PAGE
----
CULPEPPER, John, of Isham, Northants. and Exton, Rutland.
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Family and Education
e. s. of Sir Thomas Culpepper (d.1429) of Upper Hardres and Bayhall, Kent, by his 1st w. Eleanor, yr. da. and coh. of Nicholas Green (d.c.1379) of Isham by his w. Joan Bruse of Exton and Conington, Hunts. m. by Feb. 1429, Juliana, at least 1da. Kntd. between Easter 1429 and Feb. 1430.1
J.p. Rutland 12 Feb. 1422-July 1424, 27 June 1432-Feb. 1434.
Sheriff, Rutland 15 Jan.-12 Dec. 1426, 10 Feb.-5 Nov. 1430, Northants. 26 Nov. 1431-5 Nov. 1432.
Commr. to raise a royal loan, Northants. Mar. 1431; make an arrest, Worcs. May 1432; of inquiry, Rutland May 1434.
The Culpeppers were a prominent Kentish family, and had lived for many generations in the south-east. Our Member’s paternal grandfather, Sir John (d.1413/14), was perhaps the most distinguished of his ancestors, since he rose to become first a King’s serjeant-at-law and then a j.c.p., although his son, Sir Thomas, was a far richer and more influential landowner. This was partly because of the latter’s first marriage to Eleanor, daughter and coheiress of Nicholas Green, who, in 1379, inherited her father’s manor of Isham and other property in Northamptonshire. On her death, at some point before July 1400, the manor descended to her son, the subject of this biography, who was then living there. Eleanor also possessed a title to her mother’s manors of Exton and Conington, together with the advowson of Conington church, and when her elder sister, Elizabeth Holand, died childless in 1421 these also passed to John Culpepper, who was returned to Parliament for the first time as representative for Rutland almost immediately afterwards. His father, Sir Thomas, did not die until 1429, at which time all the estates which he owned in Kent were divided between the three sons of his second marriage. Feeling, perhaps, that his eldest son was already sufficiently well provided for, he left him a single bequest of £40, made on the condition that he would neither contest his will nor disturb the work of his executors in any way. This legacy contrasts sharply with the generosity shown by Sir Thomas to John’s half-brothers, who each received a lump sum of 200 marks, as well as gifts of jewellery, costly vestments and plate. Culpepper’s share of his father’s property was, in fact, confined to the small plot of land in Bayhall which descended to him by virtue of the Kentish custom of gavelkind.2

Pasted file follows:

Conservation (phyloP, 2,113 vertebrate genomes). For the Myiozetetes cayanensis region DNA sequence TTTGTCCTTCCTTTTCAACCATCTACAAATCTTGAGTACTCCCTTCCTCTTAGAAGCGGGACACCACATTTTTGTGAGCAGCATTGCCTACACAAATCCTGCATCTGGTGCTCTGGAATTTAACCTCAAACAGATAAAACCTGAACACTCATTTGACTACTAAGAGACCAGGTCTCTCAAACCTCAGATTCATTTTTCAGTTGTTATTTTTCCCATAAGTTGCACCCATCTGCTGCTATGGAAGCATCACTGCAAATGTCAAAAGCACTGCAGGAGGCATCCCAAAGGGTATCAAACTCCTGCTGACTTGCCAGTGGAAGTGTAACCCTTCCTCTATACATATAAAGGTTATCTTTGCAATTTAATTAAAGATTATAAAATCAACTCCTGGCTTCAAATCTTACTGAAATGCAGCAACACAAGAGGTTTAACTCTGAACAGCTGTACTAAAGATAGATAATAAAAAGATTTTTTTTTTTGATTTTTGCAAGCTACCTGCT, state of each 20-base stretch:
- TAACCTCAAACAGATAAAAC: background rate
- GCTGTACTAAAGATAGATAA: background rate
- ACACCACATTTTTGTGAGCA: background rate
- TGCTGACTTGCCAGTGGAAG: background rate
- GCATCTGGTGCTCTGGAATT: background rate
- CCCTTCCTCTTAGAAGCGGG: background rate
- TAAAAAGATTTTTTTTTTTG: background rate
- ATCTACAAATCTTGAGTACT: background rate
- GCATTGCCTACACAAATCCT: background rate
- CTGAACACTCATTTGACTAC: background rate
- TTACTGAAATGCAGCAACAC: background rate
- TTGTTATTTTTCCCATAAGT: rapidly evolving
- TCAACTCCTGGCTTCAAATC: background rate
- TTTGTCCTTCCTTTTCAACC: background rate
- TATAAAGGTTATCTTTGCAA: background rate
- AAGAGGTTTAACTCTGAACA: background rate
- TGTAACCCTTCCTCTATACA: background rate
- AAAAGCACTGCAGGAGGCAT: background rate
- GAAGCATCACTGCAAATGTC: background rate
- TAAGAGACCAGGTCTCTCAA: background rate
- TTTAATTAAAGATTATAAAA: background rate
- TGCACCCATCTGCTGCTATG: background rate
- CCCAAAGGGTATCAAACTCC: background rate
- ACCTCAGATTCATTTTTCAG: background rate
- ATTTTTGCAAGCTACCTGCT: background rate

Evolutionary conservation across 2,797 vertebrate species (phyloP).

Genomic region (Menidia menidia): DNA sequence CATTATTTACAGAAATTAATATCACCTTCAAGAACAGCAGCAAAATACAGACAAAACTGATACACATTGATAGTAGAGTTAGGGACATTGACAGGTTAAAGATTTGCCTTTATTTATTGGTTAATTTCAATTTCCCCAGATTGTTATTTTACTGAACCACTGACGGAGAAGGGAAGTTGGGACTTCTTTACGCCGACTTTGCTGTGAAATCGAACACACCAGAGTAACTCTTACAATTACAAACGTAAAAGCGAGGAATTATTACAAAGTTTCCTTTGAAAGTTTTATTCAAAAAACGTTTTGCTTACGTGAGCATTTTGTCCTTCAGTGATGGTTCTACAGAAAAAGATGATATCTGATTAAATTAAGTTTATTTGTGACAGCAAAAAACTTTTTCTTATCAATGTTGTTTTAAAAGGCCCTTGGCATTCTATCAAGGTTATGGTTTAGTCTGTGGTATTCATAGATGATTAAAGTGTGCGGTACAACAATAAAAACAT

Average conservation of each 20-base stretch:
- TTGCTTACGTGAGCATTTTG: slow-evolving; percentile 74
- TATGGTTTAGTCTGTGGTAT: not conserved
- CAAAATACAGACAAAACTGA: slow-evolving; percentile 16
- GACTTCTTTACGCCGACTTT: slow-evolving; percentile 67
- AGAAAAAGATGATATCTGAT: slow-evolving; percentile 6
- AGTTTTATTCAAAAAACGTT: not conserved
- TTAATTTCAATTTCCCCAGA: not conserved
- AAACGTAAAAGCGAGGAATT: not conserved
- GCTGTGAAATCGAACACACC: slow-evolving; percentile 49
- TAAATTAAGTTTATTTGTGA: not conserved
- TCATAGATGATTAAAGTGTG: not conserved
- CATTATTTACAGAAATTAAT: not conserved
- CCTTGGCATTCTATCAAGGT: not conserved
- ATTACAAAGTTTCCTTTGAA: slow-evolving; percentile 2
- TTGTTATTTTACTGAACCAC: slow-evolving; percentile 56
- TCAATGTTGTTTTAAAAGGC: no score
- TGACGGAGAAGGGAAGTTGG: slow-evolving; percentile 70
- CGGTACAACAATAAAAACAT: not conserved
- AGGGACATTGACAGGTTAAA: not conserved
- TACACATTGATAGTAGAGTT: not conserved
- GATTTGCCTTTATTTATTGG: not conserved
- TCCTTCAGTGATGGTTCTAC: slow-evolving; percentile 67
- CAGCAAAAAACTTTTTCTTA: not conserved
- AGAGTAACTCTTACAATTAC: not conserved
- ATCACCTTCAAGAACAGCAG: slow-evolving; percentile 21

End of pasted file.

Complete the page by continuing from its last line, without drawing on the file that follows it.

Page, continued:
Comparatively little information has survived about Culpepper’s career before he became an MP. As we have seen, he spent the first part of his life at Isham, before moving to Exton in about 1421; and it was thus that he became involved in the affairs of his kinsmen and neighbours, the Greens. In March 1414, for example, he acted as a feoffee-to-uses for Ralph Green* and his wife, who were then making a settlement of their extensive estates. Two years later he obtained royal letters of pardon for an outlawry incurred because of his failure to defend himself in court against a suit for debt brought by Agnes Lynne of London, to whom he owed £5. He probably continued to have dealings in the City, for in the late 1420s the celebrated grocer, William Burton I*, sued him for an unpaid bill of £2 which he never managed to recover. Culpepper had by this date established himself as a prominent figure in Rutland as well as Northamptonshire: in 1422 he took a seat on the Rutland bench, and during the next ten years he served a term as sheriff in both counties. Besides attending at least three Parliaments as Member for Rutland, he was present as sheriff and returning officer at the county elections of 1426, and as a witness to the returns in 1429, 1432 and 1433.3